Fate Zero: Ideologies In The Banquet Of Three Kings

Told through its brief instances of majestic spectacles, often dramatized but in an atrociously humane manner, Fate Zero has scarred itself as a splendid show. One of those instances is ‘The Banquet of Three Kings’ where the discussion of how’s and why’s of a king takes place.

The episode delves deeply into the ideologies of Saber, Iskandar and Gilgamesh respectively through their past lives. At first, it starts on a note of casual conversation. But as it goes on, the philosophical notions, the pride of being a king and the distinguished morals kicks it into a heavy discussion, almost on the verge of having an argument.

A discussion on kingship among the trio

Let me state the obvious first, the cornerstone of kingship lays in the relationship between a King and their subjects. This particular bond defines the word ‘kingship’ for the people whom the king ruled over. So,

‘What does it mean to be a King?’

Arthur, Iskandar and Gilgamesh have different views on this topic and all of them complete and interestingly complement each other.

King Arturia Pendragon, The King of Knights [Saber]:

“Once… I had a dream”

Saber is so much stuck in the past that she is unable to realize the new present in front of her eyes. She devoted her whole life for the people and for a perfectly united kingdom where everyone lived happily. She is the embodiment of ‘some ideas arrive in the form of a dream’.

Her ideal is similar to that of a naive child who is very stubborn and wants all the things to be like as she desired. Her philosophy towards life is something we all collectively strive for but in reality, can never truly reach that goal; daring to dream of the impossible despite being a mortal.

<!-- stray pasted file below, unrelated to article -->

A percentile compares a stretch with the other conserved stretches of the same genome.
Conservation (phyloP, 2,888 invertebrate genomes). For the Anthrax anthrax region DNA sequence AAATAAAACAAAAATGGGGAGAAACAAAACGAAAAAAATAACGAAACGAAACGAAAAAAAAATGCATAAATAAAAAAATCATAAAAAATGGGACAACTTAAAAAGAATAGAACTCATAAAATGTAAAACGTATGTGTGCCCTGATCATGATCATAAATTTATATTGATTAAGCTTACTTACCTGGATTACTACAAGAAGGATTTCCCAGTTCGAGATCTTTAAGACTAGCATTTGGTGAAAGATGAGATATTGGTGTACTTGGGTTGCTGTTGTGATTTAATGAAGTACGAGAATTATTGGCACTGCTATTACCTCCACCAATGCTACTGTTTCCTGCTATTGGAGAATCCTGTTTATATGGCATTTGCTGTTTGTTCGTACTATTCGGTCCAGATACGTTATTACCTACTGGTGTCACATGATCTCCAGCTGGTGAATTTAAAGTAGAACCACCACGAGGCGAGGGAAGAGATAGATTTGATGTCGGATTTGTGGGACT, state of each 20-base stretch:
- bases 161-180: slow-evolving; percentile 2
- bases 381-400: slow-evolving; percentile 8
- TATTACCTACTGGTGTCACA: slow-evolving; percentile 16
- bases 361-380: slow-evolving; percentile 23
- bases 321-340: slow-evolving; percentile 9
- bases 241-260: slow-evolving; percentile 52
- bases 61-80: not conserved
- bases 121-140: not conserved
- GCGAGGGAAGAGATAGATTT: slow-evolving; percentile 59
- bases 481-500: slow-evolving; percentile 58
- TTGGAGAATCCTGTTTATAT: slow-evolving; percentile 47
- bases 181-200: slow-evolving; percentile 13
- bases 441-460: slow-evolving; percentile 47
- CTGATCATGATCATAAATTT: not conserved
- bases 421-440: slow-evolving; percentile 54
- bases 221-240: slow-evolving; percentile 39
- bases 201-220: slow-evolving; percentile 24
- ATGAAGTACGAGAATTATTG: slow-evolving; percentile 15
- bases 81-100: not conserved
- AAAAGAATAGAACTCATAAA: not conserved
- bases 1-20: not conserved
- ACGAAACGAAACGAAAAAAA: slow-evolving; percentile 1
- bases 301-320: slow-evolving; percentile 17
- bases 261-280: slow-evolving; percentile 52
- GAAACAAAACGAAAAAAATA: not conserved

Saber reminiscing her actions

She knew that Britain was going to eventually fall under her reign. However, she wanted to believe that it would be a peaceful end because she followed the path of ‘being good will always lead to good things’. But that path betrayed her and this is where her wish of changing the past of her being a king comes into the picture. She wants someone else to be the king so that Britannia can be saved from the chaos it was subject to because of her rule.

Saber’s ideals are like a double-edged sword. Her attitude let her critique her actions and decisions and on the other hand, that same attitude leads her to despair and being doubtful at every step. She runs behind a dream, a dream out of her reach followed by a regretful life.

The whole concept of serving others can breed disappointment and in a way is ignoble when enacted by a king. But maybe that’s why on the surface, it appears to be noble because as humans we can’t be truly deprived of our feelings and emotions.

Iskandar, King of Conquerors [Rider]: 

‘‘I shall grieve, and I shall weep, but I shall never regret’’

Iskandar is shown to be the most ambitious and charismatic of the lot and in a way, he certainly lives up to those definitions. From a personality and moral viewpoint, he has attained everything that needs to complete him as a character. And comes off as this badass, always smiling bombastic character who is full of raw energy and doesn’t have a single regret. But he still wants to rule the current world because he just wants to and that’s it, there’s no more complexity to it.

The Charismatic King